H2Fuel – Development of Revised Limit Values for Harmful Components in Hydrogen Fuel

Duration: 11/2019 - 06/2024
Contracting Authority/ Sponsors:
Federal Ministry for Digital and Transport (BMDV)
Project Partners:
  • The Hydrogen and Fuel Cell Center ZBT GmbH (Project leader)
  • Center for Solar Energy and Hydrogen Research Baden-Württemberg (ZSW)
  • Ludwig-Bölkow-Systemtechnik (LBST) GmbH
  • Heinrich-Heine-Universität Düsseldorf, Institute for Physical Chemistry
  • Associated partners: cellcentric, Toyota, BMW, Ford, EKPO
Webseite: Project page of NOW GmbH
Project Focus::          
Voltage diagram of fuel cells during the Fuel Cell Dynamic Load Cycle (FC-DLC)
© Fraunhofer ISE
Voltage diagram of fuel cells during the Fuel Cell Dynamic Load Cycle (FC-DLC) with pure and CO-contaminated hydrogen, showing the recovery effect of operating pauses during which unwanted adsorbates can react on electrode surfaces.
Fuel Cell Dynamic Load Cycle: Degradation rate of formic acid in hydrogen
© Fraunhofer ISE
Initial test series have identified groups of pollutants that cause unexpected, irreversible degradation. For example, formic acid (HCOOH) in hydrogen appears to increase the degradation rate (DR) during fast load cycles of the FC-DLC, which becomes more pronounced with higher current density and concentration.
Fuel cell vehicle of the Abfallwirtschaft und Stadtreinigung Freiburg GmbH (ASF) at Fraunhofer ISE’s hydrogen fueling station
© Fraunhofer ISE
Fuel cell vehicle of the Abfallwirtschaft und Stadtreinigung Freiburg GmbH (ASF) at Fraunhofer ISE’s hydrogen fueling station.

Depending on the production and transportation process, hydrogen for fuel cell electric vehicles (FCEVs) contains impurities such as hydrocarbons, which affect the efficiency and service life of fuel cells. The hydrogen fuel quality standard ISO 14687:2019 therefore contains specifications for maximum permissible concentrations of harmful components, which are determined in comprehensive tests. The aim of the “H2Fuel” project is to check these limit values with regard to current fuel cell configurations, application-oriented driving modes and overall system costs.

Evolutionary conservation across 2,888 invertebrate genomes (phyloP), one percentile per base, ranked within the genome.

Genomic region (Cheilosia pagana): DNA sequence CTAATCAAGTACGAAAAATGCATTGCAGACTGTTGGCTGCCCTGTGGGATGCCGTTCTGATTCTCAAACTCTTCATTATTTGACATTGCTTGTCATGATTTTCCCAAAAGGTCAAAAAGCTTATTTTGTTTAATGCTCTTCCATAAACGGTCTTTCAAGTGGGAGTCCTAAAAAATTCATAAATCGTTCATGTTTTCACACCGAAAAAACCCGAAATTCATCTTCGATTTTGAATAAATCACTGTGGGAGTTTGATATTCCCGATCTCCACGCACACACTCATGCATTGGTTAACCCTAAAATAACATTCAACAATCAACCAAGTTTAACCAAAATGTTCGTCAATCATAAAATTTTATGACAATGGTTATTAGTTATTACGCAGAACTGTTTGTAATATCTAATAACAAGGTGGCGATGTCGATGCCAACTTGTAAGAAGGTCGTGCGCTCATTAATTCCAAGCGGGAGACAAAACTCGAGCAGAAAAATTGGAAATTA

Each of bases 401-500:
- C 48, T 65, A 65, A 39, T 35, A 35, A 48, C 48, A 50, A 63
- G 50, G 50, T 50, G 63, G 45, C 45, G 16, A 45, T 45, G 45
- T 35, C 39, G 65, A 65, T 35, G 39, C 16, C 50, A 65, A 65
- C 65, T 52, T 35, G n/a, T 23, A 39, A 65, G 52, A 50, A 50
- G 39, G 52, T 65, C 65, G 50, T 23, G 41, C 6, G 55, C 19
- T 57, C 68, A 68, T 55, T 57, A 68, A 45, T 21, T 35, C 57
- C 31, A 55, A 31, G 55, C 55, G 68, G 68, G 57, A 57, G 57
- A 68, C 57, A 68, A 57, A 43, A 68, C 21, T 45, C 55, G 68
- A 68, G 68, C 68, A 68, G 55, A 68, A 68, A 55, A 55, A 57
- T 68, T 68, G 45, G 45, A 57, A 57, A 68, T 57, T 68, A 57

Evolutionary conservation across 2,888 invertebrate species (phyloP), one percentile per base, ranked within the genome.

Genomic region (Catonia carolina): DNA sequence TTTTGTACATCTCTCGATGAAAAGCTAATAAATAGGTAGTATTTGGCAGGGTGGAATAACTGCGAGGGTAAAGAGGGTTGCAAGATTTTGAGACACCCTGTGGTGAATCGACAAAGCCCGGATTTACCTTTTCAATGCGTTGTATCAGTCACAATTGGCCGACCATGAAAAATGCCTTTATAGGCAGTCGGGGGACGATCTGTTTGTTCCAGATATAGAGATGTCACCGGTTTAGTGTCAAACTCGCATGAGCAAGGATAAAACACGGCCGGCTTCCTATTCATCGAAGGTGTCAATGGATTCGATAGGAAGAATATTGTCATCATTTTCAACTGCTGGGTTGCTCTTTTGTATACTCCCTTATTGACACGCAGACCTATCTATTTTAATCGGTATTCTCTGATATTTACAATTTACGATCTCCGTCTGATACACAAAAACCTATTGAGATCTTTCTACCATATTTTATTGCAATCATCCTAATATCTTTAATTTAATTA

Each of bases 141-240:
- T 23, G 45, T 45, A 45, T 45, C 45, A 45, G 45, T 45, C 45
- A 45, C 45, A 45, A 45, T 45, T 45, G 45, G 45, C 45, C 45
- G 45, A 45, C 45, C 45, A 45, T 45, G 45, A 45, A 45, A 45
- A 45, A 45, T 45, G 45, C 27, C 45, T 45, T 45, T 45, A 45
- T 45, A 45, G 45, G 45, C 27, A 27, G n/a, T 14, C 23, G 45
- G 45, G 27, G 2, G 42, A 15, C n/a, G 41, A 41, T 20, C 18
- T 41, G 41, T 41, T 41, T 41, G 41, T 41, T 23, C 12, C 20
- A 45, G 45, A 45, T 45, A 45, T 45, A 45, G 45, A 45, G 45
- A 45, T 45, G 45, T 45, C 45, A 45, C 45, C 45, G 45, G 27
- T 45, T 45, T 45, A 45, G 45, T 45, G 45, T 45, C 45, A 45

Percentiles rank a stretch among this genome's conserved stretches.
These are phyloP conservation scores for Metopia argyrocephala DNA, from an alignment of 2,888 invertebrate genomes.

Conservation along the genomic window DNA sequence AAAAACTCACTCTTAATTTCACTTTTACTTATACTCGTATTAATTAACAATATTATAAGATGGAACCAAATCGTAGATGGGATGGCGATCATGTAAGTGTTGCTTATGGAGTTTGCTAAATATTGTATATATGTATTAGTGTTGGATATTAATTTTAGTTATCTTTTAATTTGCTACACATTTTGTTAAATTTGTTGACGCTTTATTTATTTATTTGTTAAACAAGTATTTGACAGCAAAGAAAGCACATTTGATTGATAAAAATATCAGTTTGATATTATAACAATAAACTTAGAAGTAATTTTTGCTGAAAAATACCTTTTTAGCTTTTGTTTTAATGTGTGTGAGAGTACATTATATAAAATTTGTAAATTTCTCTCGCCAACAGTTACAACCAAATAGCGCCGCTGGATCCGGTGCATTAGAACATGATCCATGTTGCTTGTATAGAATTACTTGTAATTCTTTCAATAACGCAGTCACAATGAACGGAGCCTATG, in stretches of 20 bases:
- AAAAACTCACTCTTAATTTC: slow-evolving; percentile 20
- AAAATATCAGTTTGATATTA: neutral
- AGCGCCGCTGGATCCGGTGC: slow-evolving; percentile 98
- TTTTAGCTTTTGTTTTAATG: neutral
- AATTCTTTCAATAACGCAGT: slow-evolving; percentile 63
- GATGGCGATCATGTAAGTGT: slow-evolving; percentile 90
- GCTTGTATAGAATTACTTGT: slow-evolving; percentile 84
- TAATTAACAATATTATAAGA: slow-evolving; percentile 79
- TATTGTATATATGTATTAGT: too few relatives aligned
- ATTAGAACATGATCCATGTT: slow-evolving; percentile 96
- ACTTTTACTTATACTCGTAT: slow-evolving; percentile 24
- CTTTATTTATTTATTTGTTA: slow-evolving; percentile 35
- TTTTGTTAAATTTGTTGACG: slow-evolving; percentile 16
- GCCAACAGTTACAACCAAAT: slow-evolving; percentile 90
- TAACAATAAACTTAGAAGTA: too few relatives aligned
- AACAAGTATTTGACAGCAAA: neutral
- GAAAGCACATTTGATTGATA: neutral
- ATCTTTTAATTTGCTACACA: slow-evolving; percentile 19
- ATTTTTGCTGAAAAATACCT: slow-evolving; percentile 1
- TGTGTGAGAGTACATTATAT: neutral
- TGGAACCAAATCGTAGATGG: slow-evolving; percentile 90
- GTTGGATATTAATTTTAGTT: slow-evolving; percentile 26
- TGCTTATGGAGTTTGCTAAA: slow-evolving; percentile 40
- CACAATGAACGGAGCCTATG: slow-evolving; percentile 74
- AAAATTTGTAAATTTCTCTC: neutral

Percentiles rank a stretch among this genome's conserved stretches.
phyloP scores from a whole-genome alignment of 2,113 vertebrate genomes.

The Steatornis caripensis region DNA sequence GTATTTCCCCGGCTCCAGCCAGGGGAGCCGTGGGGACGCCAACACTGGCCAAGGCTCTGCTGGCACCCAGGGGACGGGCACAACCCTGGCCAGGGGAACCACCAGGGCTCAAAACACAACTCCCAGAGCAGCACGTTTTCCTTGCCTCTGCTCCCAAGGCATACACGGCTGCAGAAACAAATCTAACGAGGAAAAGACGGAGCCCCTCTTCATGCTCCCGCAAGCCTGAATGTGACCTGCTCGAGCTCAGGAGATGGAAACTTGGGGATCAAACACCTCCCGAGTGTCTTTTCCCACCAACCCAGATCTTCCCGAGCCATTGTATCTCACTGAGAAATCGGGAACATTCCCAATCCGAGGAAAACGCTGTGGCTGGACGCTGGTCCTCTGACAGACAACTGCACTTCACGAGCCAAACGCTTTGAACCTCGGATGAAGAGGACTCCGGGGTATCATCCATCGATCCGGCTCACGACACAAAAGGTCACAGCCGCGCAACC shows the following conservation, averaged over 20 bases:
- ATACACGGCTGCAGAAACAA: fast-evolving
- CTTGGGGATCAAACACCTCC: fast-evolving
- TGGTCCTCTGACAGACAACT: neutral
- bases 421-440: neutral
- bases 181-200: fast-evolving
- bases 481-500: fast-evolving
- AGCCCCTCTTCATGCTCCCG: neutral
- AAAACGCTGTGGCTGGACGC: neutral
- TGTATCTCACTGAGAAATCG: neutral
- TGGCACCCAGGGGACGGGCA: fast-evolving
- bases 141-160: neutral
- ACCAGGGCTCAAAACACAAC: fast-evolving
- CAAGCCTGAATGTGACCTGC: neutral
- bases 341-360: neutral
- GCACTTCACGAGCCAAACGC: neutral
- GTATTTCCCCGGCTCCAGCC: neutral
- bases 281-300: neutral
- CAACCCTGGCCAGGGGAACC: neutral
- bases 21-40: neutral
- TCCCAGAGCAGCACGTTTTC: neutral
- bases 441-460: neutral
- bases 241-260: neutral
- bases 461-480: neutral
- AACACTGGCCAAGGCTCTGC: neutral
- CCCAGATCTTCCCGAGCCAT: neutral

Usage data from FCEVs show that frequent load changes, such as those that can be simulated using the Fuel Cell Dynamic Load Cycle (FC-DLC), as well as starting and stopping the system mitigate undesirable contamination effects. In combination with operating modes adapted to contaminated hydrogen, this could argue for a reduction in certain impurity limits.

On the other hand, fuel cell manufacturers aim to reduce the amount of platinum per stack in fuel cells for cost reasons, which can have a negative impact on the system’s impurity tolerance. Efficiency losses and irreversible damage to the electrodes are more pronounced if only a small buffer against the loss of active catalyst surfaces is available. The concentrations of the respective hydrogen impurities must therefore be limited to such a low level that no contamination-related, irreversible degradation occurs despite long operating times.

If the requirements for hydrogen purity are high, the production costs of hydrogen and thus the operating costs of FCEVs increase. If the requirements are low and impurity concentrations are high, irreversible damage to the fuel cell can occur in the worst case, which can only be overcome by more robust fuel cell stacks.

Using individual cell measurements and models, H2Fuel compares the costs incurred by increased H2 post-purification and analysis on the one hand, and more robust stacks on the other, in order to ultimately justify adjustments to the ISO standard for hydrogen delivery quality at fueling stations, taking into account current and future fuel cell configurations and the cost-effectiveness of the overall system. Fraunhofer ISE is carrying out individual cell measurements for various impurities such as carbon monoxide, toluene, and formic acid in order to investigate their long-term effects.

The results will be submitted to the standardization groups to help launch the ISO revision process.


The “H2Fuel” project is funded by the German Federal Ministry for Digital and Transport with EUR 1,575,329 as part of the National Innovation Programme for Hydrogen and Fuel Cell Technology. The funding is coordinated by NOW GmbH and implemented by Project Management Jülich (PtJ). Funding reference number: 03B11014


More Information on this Topic:

Field of Work

Characterization of Fuel Cells

Research Topic

Fuel Cell

Buisness Area

Hydrogen Technologies